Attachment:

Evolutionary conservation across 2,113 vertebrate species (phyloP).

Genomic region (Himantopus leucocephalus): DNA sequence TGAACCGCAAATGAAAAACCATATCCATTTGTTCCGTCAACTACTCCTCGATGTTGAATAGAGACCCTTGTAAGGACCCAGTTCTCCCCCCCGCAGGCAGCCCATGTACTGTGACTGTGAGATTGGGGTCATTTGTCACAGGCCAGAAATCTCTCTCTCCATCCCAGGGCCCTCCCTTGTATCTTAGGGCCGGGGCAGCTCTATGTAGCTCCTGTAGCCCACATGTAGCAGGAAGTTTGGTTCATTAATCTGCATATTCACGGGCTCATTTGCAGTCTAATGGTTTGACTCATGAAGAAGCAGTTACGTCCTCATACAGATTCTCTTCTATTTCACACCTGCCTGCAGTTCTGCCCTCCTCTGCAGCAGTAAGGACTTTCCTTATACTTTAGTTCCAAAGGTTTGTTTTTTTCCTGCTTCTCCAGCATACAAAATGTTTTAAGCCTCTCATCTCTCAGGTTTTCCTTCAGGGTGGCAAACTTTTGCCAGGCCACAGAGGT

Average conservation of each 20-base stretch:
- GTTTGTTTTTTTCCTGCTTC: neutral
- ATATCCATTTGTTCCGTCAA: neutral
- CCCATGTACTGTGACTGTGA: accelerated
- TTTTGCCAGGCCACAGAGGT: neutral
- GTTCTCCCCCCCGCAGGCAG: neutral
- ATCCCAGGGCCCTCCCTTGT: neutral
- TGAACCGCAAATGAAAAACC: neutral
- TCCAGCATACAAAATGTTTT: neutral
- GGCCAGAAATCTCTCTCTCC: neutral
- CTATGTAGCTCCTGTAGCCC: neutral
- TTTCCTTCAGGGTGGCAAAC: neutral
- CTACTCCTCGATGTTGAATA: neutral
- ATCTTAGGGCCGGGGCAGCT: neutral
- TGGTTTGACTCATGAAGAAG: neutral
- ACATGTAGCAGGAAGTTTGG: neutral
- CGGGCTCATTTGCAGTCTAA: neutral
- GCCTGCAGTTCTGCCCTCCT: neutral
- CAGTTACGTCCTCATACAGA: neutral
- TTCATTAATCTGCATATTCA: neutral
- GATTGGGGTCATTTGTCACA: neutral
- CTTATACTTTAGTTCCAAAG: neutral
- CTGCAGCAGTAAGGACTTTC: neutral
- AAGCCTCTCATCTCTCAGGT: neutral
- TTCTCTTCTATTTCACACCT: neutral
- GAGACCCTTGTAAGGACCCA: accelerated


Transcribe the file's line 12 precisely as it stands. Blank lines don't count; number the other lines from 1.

- GGCCAGAAATCTCTCTCTCC: neutral